The rulers of these earliest petty states were remembered by the Egyptians of after ages as the Horshesu, or "Followers of Horus." They occupied, in fact, much the same place in Egyptian history and tradition which the demi-gods occupied in the history and tradition of Hellas; but with this great difference–the demi-gods were purely mythical heroes, whereas the Horshesu were human rulers, living in a land where political boundaries were already sharply defined. It is possible–we may even go so far as to say it is probable–that a gigantic work of art belonging to that inconceivably remote age survives to this day in the great Sphinx of Ghizeh. (10) Hence it may be seen that even in prehistoric Egypt we are as far as ever from the beginnings of civilization; and beyond this, all is impenetrable night.
The existence of Egypt as a nation begins with Mena, the first king of the First Dynasty, and ends with Cleopatra. These two names are the preface and finis of Egyptian history. [Page 39]  Between them lies a space of 4790 years, comprising thirty-three royal dynasties and many hundreds of kings. Those kings were not all native to the soil. Egypt, during the long centuries of her slow decadence, was often ruled by princes of alien blood. But it was not till Cleopatra's galley turned and fled at the fatal sea-fight in which Mark Antony was defeated that the empire of the Pharaohs ceased to be a nation, and became a Roman province. So fell the most ancient of monarchies, the parent of all our arts and all our sciences, bequeathing to later ages a history so long that, compared with the history of other nations, it is almost like a geological period.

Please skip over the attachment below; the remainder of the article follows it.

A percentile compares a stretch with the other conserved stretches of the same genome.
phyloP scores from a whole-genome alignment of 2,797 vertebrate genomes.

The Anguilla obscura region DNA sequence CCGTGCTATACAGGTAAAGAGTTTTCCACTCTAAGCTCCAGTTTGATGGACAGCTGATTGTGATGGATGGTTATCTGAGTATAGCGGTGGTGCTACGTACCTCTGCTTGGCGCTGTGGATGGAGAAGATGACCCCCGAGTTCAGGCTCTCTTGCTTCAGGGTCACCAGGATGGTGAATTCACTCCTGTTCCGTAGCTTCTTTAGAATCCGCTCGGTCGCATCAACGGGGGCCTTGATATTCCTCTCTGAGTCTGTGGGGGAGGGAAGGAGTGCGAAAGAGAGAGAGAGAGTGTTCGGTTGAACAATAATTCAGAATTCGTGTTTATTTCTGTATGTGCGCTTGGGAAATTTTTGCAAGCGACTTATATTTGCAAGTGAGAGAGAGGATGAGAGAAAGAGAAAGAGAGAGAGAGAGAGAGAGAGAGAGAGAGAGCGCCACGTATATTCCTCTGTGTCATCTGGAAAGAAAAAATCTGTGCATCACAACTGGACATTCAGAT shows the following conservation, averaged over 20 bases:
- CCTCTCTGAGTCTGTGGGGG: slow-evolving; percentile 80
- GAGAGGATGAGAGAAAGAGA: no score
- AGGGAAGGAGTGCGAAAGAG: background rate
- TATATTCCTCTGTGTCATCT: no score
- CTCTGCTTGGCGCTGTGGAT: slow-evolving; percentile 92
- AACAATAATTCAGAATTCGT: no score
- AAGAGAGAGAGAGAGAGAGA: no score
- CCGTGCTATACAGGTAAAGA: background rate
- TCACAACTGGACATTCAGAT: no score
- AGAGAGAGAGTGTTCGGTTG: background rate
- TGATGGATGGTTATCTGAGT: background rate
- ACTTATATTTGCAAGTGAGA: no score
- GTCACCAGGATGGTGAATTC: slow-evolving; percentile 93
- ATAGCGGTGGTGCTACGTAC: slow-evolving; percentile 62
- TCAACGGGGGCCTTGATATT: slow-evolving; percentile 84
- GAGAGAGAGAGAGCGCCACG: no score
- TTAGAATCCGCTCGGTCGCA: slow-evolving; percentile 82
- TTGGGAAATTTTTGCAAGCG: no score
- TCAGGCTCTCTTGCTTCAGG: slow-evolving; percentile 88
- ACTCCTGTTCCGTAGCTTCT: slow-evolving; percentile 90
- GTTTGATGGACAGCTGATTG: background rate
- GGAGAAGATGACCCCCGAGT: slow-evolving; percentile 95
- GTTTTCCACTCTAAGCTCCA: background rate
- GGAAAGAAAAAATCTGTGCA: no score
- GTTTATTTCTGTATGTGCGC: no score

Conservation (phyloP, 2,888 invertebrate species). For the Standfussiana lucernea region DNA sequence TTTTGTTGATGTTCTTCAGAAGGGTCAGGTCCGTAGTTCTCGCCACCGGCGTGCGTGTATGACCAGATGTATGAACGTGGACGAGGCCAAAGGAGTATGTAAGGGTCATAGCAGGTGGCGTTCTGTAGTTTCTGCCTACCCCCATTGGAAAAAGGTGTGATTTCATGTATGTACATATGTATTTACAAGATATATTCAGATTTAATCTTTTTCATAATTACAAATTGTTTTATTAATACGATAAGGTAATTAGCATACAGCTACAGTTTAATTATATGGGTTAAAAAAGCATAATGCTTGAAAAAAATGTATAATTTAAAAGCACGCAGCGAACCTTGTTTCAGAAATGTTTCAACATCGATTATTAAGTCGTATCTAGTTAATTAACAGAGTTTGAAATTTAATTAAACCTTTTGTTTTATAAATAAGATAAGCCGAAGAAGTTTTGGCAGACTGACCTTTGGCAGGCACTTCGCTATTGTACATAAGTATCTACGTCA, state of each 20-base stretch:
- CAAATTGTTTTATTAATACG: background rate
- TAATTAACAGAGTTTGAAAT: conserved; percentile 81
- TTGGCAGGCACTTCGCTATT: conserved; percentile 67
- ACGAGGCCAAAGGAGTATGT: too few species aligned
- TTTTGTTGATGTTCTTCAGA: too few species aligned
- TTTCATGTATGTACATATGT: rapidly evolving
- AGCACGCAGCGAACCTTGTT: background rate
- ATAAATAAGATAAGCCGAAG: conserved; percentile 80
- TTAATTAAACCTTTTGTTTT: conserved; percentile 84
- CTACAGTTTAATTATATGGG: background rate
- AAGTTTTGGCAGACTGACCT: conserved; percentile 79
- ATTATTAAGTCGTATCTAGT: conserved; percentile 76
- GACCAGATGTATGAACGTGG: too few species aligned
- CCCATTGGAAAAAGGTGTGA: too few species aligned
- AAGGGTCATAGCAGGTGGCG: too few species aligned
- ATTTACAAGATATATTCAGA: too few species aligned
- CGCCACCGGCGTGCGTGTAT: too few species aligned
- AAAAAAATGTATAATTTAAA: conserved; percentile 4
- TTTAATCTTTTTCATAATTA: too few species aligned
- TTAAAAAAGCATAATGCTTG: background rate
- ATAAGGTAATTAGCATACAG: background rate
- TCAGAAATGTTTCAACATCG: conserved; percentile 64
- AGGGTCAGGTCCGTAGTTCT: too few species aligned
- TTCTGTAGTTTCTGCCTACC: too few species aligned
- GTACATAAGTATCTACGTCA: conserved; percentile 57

It was during these 4790 years of national existence that all those temples were erected, all those pyramids, obelisks, and colossal statues, of which the shattered remains are to this day the marvel and admiration of travellers.
Now, Egypt is unapproachably rich in building material. From Cairo to the first cataract–a stretch of five hundred and eighty-two miles–the Nile flows between a double range of cliffs which sometimes dip sheer down to the water's edge, and sometimes recede to a considerable distance from the bed of the river. For the first five hundred and fifteen miles–that is, from Cairo to Edfû–these cliffs are of fine white limestone; then, for a distance of sixty-five miles, the limestone is superseded by a rich yellow sandstone; and this again is succeeded, some sixty-seven miles higher up, by the red granite and black basalt of Assûan.